Santorini claims fame more for its epic scenery than for its food but don’t count out the island’s food scene. The key is to know what to eat in Santorini during your visit.
Compared to islands like Crete and Rhodes, the scenic Cyclodian island holds its own in the cuisine realm. Beyond gawking at sweeping caldera views, visitors to Santorini can easily enjoy a full range of must-try traditional Greek food ranging all the way from cheap eats to fine dining.
Classic Greek dishes like souvlaki, moussaka and horiatiki salad are readily available at most Santorini restaurants, but food travelers who crave a deeper culinary experience won’t be disappointed. Santorini’s rocky, volcanic soil creates amazing agricultural products like wine and fresh vegetables that are best sampled at the source.
Without a doubt, the island’s rapid growth in tourism has created agricultural challenges. However, allay your concerns. Santorini has plenty of great food available starting with cherry tomatoes, white aubergine (eggplant) and, of course, magnificent wine.
→ Discover the best food to eat in Greece.
Santorini Food Favorites
Most first-time visitors are more focused on researching epic sunset spots instead of researching local Santorini cuisine. If this is your situation, we recommend starting your culinary exploration with a few Santorini food facts and the following dishes and drinks:
1. Cherry Tomatoes (Tomataki)
Santorini’s tiny tomatoes are intensely packed with sweet flavor due to the island’s dry climate and mineral-rich soil. Local farmers have been growing the little red fruits (or are they vegetables?) since the early 19th century.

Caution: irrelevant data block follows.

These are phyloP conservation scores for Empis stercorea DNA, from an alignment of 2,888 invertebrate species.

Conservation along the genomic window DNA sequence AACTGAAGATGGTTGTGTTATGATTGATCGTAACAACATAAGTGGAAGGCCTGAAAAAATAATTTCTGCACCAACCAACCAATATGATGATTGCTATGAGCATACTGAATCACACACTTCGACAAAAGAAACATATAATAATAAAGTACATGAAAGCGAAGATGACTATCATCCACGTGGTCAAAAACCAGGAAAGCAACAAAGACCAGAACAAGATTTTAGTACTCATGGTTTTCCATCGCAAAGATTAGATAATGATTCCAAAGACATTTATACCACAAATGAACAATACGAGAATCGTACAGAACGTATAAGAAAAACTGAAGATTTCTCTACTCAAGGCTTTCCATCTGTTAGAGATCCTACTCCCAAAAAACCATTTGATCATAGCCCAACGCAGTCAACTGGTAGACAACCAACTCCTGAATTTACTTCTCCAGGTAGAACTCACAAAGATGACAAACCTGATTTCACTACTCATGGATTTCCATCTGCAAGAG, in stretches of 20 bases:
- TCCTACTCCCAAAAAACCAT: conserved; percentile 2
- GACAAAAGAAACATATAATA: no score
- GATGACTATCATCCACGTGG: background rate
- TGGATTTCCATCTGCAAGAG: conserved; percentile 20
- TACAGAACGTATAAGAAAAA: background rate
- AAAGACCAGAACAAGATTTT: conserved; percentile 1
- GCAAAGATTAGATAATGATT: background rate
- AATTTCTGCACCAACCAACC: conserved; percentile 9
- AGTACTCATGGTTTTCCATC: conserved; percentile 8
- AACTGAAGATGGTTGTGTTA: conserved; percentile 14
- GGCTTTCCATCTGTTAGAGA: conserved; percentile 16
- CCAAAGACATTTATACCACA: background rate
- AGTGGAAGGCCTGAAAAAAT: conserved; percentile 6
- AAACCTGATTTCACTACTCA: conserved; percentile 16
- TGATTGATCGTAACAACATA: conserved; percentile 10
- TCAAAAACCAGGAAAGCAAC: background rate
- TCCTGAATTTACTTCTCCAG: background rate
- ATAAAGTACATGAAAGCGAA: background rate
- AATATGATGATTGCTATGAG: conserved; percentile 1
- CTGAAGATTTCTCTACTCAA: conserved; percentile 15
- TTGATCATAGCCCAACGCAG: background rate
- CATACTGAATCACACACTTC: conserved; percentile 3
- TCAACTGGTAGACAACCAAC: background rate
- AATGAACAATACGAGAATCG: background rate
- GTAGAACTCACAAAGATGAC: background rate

Granted PDO (Protected Designation of Origin) status by the European Commission, these petite tomatoes claim a prominent spot in a myriad of dishes on almost every Santorini menu. Many chefs serve the red fruit atop salads while others fry them to make crispy, sweet, melt in your mouth fritters called tomatokeftedes.
Where to Eat Tomatoes in Santorini
If there’s a Santorini restaurant that doesn’t serve sweet local tomatoes in at least one dish, we are yet to find it. In other words, tomatoes are eveywhere in Santorini.
2. Tomato Fritters (Tomatokeftedes)
You can eat tomato fritters all over Greece but there’s nothing like eating tomatokeftedes in Santorini, the island where the tangy fried tomato patty was invented. It’s no exaggeration to assert that local cooks channel history every time they fry tomato-infused dough in olive oil. That’s how prevalent tomato fritters are in the Santorini food culture.
Born in poverty ‘back in the day’ when tomatoes were more available than meat, tomatokeftedes are as rich in flavor as they are in history. Beyond tomatoes and olive oil, typical ingredients include mint, onion, parsley and assorted spices.
Where to Eat Tomato Fritters in Santorini
Most local restaurants serve tomatokeftedes. We ate our favorite version at Kokkalo in Fira.
3. Cretan Dako Salad
Horiatiki may be an iconic Greek dish as well as one of the most popular global salads , but we never say ‘no’ to Cretan dako salad whenever we see it on a Santorini menu. Typically, restaurants prepare the salad with local tomatoes, feta cheese, black olives, capers, olive oil and oregano.
But barley rusks, crunchy, rustic, crouton-like cubes, are the star of this salad born on the Island of Crete. Not only does the rusk’s double-baked bread add a hefty bready texture to the salad, but the wholesome carb also turns the seemingly simple Greek starter into a miniature meal.
4. Fava (Fáva)
Though fava beans are available all over Greece, Santorini’s variety is so special that the island’s green pods qualify for PDO status. Local restaurants typically purée fava beans into a creamy spread and top the lush concoction with octopus, tomatoes and other local products.
We recommend ordering fava as often as possible in Santorini. It’s a great starter for vegetarians and pescatarians as well as for carnivores like us. If you fall in love with the dish, you can learn to make your own fava at a Santorini cooking class.
Where to Eat Fava in Santorini
Traditional restaurants serve fava all over the island.
5. Seafood (Thalassiná)
As an island in the Aegean Sea, Santorini is literally swimming with seafood. Most restaurants take advantage of this fishy situation by offering seafood options like octopus (chtapódi), prawns (garídes), mussels (mýdia) and fresh Mediterranean fish like red mullet, tuna, seabass and John Dory.